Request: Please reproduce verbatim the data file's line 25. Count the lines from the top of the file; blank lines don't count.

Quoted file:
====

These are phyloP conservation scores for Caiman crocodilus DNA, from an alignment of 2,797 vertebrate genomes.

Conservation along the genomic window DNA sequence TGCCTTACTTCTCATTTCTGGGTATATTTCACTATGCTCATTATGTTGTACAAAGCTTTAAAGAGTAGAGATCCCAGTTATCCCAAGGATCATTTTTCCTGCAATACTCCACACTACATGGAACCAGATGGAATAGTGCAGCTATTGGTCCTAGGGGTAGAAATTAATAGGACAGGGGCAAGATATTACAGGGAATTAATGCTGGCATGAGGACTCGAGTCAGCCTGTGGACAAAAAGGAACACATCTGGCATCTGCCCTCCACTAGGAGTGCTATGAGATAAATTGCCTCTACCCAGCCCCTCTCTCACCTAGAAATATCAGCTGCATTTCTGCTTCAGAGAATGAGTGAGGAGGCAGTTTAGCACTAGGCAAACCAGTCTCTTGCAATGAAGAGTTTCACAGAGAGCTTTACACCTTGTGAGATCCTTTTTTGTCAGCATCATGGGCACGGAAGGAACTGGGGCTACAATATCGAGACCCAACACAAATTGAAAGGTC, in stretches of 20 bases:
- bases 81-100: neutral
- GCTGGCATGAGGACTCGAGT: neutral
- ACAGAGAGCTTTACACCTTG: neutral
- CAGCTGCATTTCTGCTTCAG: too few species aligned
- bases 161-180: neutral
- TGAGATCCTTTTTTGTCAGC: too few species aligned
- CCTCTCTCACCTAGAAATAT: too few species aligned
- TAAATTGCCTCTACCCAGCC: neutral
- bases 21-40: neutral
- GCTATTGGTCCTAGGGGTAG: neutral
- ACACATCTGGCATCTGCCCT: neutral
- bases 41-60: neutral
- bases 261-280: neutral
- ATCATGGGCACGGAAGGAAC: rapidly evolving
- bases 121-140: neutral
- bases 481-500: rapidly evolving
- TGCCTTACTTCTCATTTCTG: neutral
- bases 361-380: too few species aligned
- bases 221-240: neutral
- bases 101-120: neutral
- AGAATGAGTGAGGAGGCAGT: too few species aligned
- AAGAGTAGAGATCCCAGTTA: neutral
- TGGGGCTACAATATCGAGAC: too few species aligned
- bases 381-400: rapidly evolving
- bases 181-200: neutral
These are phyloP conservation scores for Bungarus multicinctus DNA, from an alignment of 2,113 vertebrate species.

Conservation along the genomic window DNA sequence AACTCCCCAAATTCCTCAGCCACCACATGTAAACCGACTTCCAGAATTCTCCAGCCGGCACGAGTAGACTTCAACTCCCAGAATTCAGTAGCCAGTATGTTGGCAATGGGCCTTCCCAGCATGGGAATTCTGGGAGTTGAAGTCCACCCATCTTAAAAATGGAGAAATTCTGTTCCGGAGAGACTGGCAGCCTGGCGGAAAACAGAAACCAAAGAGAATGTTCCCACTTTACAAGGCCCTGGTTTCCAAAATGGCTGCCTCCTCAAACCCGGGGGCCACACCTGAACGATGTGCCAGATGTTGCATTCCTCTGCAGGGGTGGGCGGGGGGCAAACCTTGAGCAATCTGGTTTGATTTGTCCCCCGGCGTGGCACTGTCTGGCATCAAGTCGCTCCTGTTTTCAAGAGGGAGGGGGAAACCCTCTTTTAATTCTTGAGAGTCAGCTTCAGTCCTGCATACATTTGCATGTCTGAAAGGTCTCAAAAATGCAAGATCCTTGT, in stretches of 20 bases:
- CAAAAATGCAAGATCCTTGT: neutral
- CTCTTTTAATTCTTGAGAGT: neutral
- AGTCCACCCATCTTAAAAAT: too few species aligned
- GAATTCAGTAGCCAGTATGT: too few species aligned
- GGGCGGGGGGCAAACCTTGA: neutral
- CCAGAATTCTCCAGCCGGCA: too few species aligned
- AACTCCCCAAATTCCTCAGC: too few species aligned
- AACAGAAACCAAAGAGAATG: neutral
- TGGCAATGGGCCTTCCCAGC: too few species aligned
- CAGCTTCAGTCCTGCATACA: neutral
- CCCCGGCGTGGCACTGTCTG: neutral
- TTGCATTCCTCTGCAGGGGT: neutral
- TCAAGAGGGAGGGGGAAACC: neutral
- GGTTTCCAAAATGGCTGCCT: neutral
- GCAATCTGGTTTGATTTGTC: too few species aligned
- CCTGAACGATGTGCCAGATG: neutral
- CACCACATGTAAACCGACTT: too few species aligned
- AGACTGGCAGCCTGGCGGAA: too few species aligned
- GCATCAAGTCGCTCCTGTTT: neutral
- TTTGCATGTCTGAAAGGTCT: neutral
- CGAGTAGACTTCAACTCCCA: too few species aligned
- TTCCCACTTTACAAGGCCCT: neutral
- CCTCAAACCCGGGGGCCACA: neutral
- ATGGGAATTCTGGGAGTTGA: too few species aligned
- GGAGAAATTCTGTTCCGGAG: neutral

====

- TGGGGCTACAATATCGAGAC: too few species aligned